Since those events, a new President has been elected in Colombia, Gustavo Petro, “who has withdrawn the extradition request and personally called to remove the SSOT designation.”
In an urgent letter to President Biden, prompted by the infuriating disclosure that the administration had not even started the process to review the SSOT decision, prominent members of Congress, including Representative Jim McGovern and Senator Elizabeth Warren, also endorsed the international community’s call to withdraw Cuba from the SSOT list.
LeoGrande concludes poignantly that “there is no longer any legitimate rationale whatsoever for Cuba being designated a state sponsor of terrorism. Cuba stays on the list because the Biden administration does not have the political courage to remove it,” under circumstances that could not be more paradoxical, considering that, as Congress members also noted in the letter to President Biden, “Cuba and the United States have a Memorandum of Agreement and active dialogue on counter-terrorism cooperation.”
As to the U.S. embargo, humanitarian considerations aside, the best argument against it remains that it does not work. Both Fidel and Raul Castro stayed in power until the end. Castro resigned as late as 2008 and was succeeded by his brother Raul who resigned as president in 2018 and as head of the Cuban Communist Party only in 2021.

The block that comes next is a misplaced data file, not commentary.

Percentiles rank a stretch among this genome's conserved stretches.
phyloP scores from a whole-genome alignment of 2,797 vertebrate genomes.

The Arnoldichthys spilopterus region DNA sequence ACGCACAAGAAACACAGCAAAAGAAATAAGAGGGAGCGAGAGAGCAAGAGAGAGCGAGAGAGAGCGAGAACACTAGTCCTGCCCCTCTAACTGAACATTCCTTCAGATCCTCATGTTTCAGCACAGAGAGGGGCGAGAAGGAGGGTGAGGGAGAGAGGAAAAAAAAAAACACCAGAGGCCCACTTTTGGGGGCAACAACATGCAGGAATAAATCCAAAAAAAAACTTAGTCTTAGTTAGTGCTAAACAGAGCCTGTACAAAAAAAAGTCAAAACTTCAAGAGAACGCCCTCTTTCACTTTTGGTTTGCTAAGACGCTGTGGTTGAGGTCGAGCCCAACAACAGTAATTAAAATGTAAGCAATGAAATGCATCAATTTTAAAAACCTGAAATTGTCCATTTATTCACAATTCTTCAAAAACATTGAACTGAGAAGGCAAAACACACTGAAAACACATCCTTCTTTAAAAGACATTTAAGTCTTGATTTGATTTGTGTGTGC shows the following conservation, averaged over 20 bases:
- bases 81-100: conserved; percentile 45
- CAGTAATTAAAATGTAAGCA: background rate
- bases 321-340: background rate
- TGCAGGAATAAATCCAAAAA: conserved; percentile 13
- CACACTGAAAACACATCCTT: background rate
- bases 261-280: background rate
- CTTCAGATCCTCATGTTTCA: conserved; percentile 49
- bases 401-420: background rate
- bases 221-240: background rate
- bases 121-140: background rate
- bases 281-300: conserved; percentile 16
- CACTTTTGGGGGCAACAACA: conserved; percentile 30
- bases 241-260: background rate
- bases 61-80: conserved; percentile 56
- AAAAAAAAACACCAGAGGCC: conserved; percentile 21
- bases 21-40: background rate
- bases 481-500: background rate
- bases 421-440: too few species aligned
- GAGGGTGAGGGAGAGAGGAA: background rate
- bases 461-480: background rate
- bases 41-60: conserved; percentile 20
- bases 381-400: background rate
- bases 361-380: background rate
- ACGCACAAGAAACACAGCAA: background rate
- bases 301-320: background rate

As CovertAction Magazine noted, current Cuban President Miguel Díaz-Canel has vowed defiance, and he is not going to capitulate any time soon.
Newer generations of Cuban Americans are increasingly frustrated with travel and other limitations currently in place, which was one factor behind the Obama administration’s reforms.
The embargo has not achieved anything other than—literally—starving Cuban civil society and undermining U.S. standing in the global community. Keeping the U.S.’s Cuba policy prisoner of the Cuban-American lobby or narrow-minded Florida electoral politics is profoundly immoral, unnecessary and counterproductive.
It is high time to end it and to start with a clean slate in U.S. relations with Cuba.
Mervyn J. Bain and Chris Walker, Eds., Cuban International Relations at 60: Reflections on Global Connections (Lanham, MD: Lexington Books, 2021), 42. ↑